Over the years, Al would spend $100,000 on stamps, all funded with bad checks. “They were the easiest to carry around. Booze and gems were harder to take with me,” he says with a sly smile. As Al ventured deeper into the world of crime, he clung to the belief that he’d eventually be able to turn things around. “I always used my name and my real bank account because even though I was giving them a bad check, it was my hope that one day, I’d have money in my account to pay for them,” he explains.
Although Al’s hustles ultimately landed him behind bars, that didn’t mean he’d cleaned up his act. “I ran the prisons too. I didn’t run them physically, but I ran the gambling yard wherever I went,” he says. Al “booked the whole yard” i.e., he’d put out a ticket on a sports game and everybody would bet on it. One of his more lucrative schemes scored him $15,000 while locked up in Nevada. He spent part of the money hoarding soups, shampoos, and cigarettes in his locker and lending them out to other prisoners like a benevolent mafioso. A sucker for a good sob story, Al explains, “I didn’t like to charge interest or anything; I’m very easy going. I’m very generous. If somebody needed to have anything I’d give ‘em stuff. I still do.”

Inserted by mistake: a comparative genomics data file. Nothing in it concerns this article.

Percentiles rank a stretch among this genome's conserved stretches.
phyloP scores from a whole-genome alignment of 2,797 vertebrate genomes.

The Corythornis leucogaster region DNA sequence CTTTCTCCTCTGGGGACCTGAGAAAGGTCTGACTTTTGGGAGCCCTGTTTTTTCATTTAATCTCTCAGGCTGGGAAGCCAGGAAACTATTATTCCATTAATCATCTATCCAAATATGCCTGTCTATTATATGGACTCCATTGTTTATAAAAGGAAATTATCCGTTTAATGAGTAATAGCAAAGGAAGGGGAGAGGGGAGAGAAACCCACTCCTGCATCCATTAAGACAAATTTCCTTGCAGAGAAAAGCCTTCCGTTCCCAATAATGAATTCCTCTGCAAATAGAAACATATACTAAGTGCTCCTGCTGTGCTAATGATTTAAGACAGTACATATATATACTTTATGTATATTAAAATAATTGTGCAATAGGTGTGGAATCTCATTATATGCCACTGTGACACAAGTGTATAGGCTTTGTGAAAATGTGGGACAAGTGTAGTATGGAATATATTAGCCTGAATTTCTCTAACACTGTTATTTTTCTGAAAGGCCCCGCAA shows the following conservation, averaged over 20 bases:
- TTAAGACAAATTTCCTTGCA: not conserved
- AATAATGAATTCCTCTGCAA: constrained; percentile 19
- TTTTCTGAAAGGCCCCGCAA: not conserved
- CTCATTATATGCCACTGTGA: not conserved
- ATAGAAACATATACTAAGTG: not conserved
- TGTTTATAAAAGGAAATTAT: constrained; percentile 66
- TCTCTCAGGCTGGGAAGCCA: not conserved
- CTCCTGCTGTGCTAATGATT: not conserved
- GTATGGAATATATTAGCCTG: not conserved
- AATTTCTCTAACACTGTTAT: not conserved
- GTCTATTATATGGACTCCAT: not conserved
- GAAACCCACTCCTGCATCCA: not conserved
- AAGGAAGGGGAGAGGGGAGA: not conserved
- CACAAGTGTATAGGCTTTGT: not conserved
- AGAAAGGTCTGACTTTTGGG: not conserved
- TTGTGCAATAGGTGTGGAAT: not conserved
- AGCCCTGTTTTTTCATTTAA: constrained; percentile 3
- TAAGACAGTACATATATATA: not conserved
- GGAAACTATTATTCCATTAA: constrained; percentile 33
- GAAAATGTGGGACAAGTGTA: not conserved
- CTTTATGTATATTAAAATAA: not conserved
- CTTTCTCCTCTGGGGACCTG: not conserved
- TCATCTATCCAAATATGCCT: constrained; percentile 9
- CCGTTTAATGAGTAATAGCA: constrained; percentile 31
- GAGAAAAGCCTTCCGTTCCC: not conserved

Al met his fair share of interesting characters while he was incarcerated. From sharing a wing with the Manson family’s Tex Watson to run-ins with members of the Aryan Brotherhood while he was locked up in San Quentin Prison, Al took everybody in stride. Even around the Aryan Brothers, Al refused to hide his Jewish heritage. “Most kids who were Jewish—and there weren’t many—wouldn’t say they were Jewish. They were scared. I wasn’t,” he explains. Al often acted as a Jewish spokesman, speaking to visiting rabbis on behalf of every Jewish inmate—despite the admission that he’s “not very learned.”